American presidency is one of the most prestigious jobs in the world. The job pays well, but not by the standards of the very rich. In fact, the wealthiest politicians inherited or created fabulous fortunes that far exceed the salary of the office. But even the poorest presidents were still pretty well off.
Here’s a look at the richest and poorest presidents that have been in office, using available data from tax returns, such as gross income, gross business net profit and gross capital assets. Net worth, family value and inflation were also considered.
Abraham Lincoln Net Worth: $1.19 Million
Abraham Lincoln, widely considered among historians to be one of America’s greatest and most important presidents, preserved the Union, won the Civil War, signed the Emancipation Proclamation and pushed through the 13th Amendment, which ended slavery.
When it comes to the richest presidents, however, he doesn’t even break the top 10. Lincoln served from 1861 until his assassination in 1865, earning $25,000 a year. In “Personal Finances of Abraham Lincoln,” author Harry E. Pratt put the value of Lincoln’s estate at $85,000 in 1865, or $1.19 million in today’s money. His family was worth $13 million as of September 2015.
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Richard Nixon Net Worth: $5.32 Million
Although he ended fighting in Vietnam and eased tensions with both Russia and China, Richard Nixon will forever be remembered as the only president ever to resign from office, which he did in the wake of the Watergate scandal.
Like all those who held the office through the end of the 20th century, Nixon earned $200,000 a year as president, and was also afforded a $50,000 expense account. He reported $262,942 in income on his 1970 tax returns.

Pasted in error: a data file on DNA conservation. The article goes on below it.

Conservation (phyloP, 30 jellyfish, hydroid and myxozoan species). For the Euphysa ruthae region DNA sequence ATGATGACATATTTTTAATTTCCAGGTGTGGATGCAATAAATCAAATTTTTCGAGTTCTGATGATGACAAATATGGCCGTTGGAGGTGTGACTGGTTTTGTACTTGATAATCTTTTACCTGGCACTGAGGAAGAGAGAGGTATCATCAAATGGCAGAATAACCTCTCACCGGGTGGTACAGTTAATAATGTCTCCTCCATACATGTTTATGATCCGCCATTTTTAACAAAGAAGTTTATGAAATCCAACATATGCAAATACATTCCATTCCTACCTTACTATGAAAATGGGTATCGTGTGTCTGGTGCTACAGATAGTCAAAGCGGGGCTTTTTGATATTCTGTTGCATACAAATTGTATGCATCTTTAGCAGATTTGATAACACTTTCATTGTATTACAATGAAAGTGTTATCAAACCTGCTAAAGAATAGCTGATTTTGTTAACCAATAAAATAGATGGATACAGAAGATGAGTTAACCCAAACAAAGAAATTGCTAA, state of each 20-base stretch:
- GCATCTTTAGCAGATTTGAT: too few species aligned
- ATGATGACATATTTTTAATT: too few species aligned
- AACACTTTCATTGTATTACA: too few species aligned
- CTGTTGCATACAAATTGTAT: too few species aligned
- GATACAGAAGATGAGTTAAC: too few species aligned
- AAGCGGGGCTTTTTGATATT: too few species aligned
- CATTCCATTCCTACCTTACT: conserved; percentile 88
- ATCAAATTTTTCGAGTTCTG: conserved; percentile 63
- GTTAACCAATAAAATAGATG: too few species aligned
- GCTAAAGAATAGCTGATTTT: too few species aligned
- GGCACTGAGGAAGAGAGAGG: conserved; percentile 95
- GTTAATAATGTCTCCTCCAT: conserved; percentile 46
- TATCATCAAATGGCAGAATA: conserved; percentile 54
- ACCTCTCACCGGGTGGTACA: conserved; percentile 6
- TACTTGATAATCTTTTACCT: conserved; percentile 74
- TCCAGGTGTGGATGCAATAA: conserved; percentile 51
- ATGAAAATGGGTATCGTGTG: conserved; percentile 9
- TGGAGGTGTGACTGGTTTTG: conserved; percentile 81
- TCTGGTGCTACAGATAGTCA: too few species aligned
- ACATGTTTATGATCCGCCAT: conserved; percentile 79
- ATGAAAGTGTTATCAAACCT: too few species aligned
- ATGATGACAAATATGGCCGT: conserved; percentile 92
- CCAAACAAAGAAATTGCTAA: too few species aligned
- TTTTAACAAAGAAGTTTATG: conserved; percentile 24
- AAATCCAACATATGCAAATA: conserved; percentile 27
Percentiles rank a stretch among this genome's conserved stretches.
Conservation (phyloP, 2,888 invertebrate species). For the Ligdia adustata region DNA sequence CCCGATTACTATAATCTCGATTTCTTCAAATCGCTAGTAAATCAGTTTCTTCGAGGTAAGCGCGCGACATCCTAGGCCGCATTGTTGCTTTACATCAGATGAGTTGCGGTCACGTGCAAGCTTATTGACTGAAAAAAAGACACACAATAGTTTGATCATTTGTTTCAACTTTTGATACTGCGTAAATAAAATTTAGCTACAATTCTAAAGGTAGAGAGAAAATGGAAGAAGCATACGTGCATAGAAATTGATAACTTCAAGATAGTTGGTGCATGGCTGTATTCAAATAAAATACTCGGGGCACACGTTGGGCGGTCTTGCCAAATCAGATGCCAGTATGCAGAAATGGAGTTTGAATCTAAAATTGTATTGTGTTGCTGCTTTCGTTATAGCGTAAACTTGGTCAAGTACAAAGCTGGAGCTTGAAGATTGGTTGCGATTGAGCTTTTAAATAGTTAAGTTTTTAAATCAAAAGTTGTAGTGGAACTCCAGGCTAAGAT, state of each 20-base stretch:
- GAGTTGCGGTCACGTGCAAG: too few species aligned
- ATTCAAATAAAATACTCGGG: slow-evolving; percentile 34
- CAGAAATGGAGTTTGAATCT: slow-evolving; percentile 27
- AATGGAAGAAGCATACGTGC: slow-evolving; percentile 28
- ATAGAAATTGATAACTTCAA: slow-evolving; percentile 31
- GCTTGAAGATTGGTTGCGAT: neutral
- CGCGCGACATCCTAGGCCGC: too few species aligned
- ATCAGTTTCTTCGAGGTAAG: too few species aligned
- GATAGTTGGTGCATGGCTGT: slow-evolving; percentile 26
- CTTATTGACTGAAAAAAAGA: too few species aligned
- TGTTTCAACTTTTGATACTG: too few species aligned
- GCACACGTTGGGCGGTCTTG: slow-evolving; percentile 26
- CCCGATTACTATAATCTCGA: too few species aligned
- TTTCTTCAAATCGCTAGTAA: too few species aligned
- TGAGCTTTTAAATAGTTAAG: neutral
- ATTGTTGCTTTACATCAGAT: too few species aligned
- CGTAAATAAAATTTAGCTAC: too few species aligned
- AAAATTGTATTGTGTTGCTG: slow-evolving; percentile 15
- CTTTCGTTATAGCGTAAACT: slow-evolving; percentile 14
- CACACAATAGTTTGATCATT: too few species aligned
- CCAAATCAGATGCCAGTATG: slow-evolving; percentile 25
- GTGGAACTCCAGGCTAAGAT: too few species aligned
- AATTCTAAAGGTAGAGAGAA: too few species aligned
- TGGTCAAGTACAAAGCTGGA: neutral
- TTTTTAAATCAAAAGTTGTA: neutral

Nixon, who died in 1994, had a net worth of $988,522 in 1973, according to a Dec. 9 issue from that year by The San Francisco Examiner. That amounts to about $5.32 million in today’s dollars.
Harry Truman Net Worth: $6.71 Million
One of the most consequential presidents in history, Harry Truman succeeded America’s longest-serving and perhaps most influential president, Franklin D. Roosevelt. Truman ended World War II when he ordered the destruction of the Japanese cities of Hiroshima and Nagasaki with nuclear weapons, the only two times in history nuclear bombs were used in war.
He was not, however, one of the wealthiest presidents. Truman, who served from 1945 to 1953, had a net worth of $750,000 in 1953, reported The New York Times. That amounts to $6.71 million in today’s money. He earned $100,000 a year as president, plus a $50,000 expense account. He reported $100,539 in income in 1952, as well as $27,473 in business income in 1953.
Jimmy Carter Net Worth: $7 Million
Jimmy Carter, who served one term from 1977 to 1981, is one of just four living former presidents. The 39th president of the U.S., Carter was awarded the Nobel Peace Prize in 2002.
He earned $200,000 a year as president and enjoyed a $50,000 expense account. In 1978, he reported $267,195 in income on his taxes, as well as $3,860 in capital assets. His net worth is estimated at $7 million.
Gerald Ford Net Worth: $7 Million
When Gerald Ford took the oath of office in 1974, he said, “I assume the presidency under extraordinary circumstances.” He became the 38th president of the U.S. following Nixon’s resignation.
Ford was granted a $50,000 expense account on top of the $200,000 annual salary he earned as president, and he declared $147,683 in income in his 1974 tax returns. He had a net worth of $7 million when he died in 2006.